Click on document to enlarge.

Further known information about John Ritz is given below:


John Ritz‘s first wife Mary died on 7 March 1903 and is buried next to him at Maple Grove Cemetery.  She lived 55 years, 2 months, and 20 days, as noted on her stone (calculated birth date of 18 December 1847).  According to other records, they were married about 1873 – under the name of Ritz.  John is also found in the Census of 1880, working in Snyder County as a laborer.  By 1900 John and Mary were living in Elizabethville where he was working as a day laborer.

In 1909, John married for a second time – to Annie Walborn – but the marriage took place in Snyder County, Pennsylvania, not in Elizabethville, Dauphin County.  The Census of 1910 has John and Annie living in Elizabethville where his occupation is given as wheelwright in a wagon shop.  In 1920, still in Elizabethville, John is working as a woodworker in a wagon works.  Could this have been the Swab Wagon Works in Elizabethville, a large manufacturing business that is still in operation today?  A reproduction catalog of the Swab Wagon Company is pictured below.  See also:  Pvt. Jonas Swab – Wagon Manufacturer.


Although the obituary of John Ritz states that he was a member of the G.A.R., his name does not appear on the Lykens G.A.R. Monument – which would have been the closest G.A.R. Post to his Elizabethville home (Elizabethville did not have a G.A.R. Post).  There is, however, an Abram Dreibelbies (* indicates wounded), a Private, who joined the Heilner Post after its organization.  Abram Dreibelbies (1843-1921) was a saloon keeper in Gratz who, during the Civil War, served with the 96th Pennsylvania Infantry, Company G.  At this time, it is not known if there was any connection between John Ritz and Abram Dreibelbies.


Further research is needed to determine more facts.  Anyone with information is urged to add comments to this post or send the information via e-mail.


Additional information on the 69th Pennsylvania Infantry can be found at www.69thPa.co.uk.


4 Responses to “John Ritz, Alias Daniel Driebelbies”

  1. Ed O'Malley says:

    My grandmother’s grandfather served in Company B, 69th Pennsylvania Infantry. The 69th Pennsylvania was raised in Philadelphia and consisted mostly of Irish immigrants. The 69th PA Infantry was at the point on the Gettysburg battlefield where Pickett’s famous charge was stopped.

    It would seem very unlikely for regiment made up primarily of Philadelphia Irish immigrants to recruit anyone from Reading, especially as late as 1964. Perhaps the 69 was actually a transposition of 96, so the rolls of the 96th PA Infantry might be s better place for follow up research on Mr Ritz’s military service.

    Ed O’Malley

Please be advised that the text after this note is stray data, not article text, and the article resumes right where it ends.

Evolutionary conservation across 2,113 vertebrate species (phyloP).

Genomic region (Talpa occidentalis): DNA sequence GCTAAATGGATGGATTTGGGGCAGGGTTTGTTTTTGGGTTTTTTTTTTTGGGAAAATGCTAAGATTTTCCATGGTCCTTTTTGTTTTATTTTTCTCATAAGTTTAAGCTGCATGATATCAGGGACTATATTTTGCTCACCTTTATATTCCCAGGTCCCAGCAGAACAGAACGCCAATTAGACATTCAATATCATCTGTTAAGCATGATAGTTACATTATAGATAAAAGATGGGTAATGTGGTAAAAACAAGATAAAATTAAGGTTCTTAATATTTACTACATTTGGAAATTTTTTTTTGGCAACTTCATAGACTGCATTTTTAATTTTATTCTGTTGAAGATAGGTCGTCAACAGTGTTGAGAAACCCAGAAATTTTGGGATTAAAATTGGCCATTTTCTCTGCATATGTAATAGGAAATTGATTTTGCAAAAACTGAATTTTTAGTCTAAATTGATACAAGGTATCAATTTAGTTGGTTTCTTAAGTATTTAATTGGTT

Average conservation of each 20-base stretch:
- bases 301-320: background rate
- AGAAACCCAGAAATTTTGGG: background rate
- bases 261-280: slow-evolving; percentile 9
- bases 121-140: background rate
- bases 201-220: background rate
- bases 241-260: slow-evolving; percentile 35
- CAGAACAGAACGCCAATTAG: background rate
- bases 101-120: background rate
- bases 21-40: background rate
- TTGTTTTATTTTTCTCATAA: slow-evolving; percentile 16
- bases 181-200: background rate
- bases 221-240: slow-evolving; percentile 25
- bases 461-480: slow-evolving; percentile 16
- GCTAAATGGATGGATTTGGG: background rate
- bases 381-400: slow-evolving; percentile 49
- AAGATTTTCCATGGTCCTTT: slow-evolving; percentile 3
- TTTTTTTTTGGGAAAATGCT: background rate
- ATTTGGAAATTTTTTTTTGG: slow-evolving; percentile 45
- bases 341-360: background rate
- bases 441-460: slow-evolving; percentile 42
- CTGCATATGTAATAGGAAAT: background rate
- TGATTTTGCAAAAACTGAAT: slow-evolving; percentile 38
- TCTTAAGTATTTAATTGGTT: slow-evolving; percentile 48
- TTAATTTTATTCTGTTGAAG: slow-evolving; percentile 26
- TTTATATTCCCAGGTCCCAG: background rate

Duvall, Washington

    • Ed O'Malley says:

      After looking at http://www.69thPa.co.uk website, it might also be a good idea to check the rolls of the 71st PA Infantry. Apparently some members of the 71st, with German surnames, re-enlisted into the 69th PA in 1864 when their original three year enlistment in the 71st expired.

    • Norman Gasbarro Norman Gasbarro says:

      John Ritz applied for a pension based on his service in the 69th PA – but when he applied he had to inform the Pension Bureau that he served in the 69th PA under the name of Daniel Driebelbies. The Pension Bureau required John Ritz to prove that he served as Daniel Driebelbies. He was awarded a pension, so he proved he was the Daniel Driebelbies who served in the 69th PA. The proof that he presented should be in the Pension Application Files which are available at the National Archives in Washington. No record has been found which suggests that he committed pension fraud and no record has been found which suggests that this John Ritz or a Daniel Driebelbies served in any other regiment. The question that remains is why John Ritz served in the 69th PA under the alias “Daniel Driebelbies” and that question most likely can be answered by consulting the Pension Application File.

      Reading is not that far from Philadelphia and there was a direct RR line at the time of the Civil War. It would not have been unusual for replacement soldiers to come from places other than where the original recruits came from.

  2. Thank You so much for posting the story of John Ritz (alias Daniel Driegelbies). I am the historian of the 69th Pa “Irish Volunteers”. We are always searching for records and gravestite locations of the men who served with our regiment. In the past 20 years we have located the “final resting places” of over 400 of our soldiers and have, with the help of descendants placed 73 new gravestones where none existed. The story of John Ritz is interesting because unlike many of the central Pa Germans who found their way to our unit he seems to be neither part of the September 1863 draft OR part of the 71st Pa transfer which occurred in June 1864. I will be pulling his service files when next I visit the National Archives to see if I can learn more about him. — Don Ernsberger http://www.pa69irish.com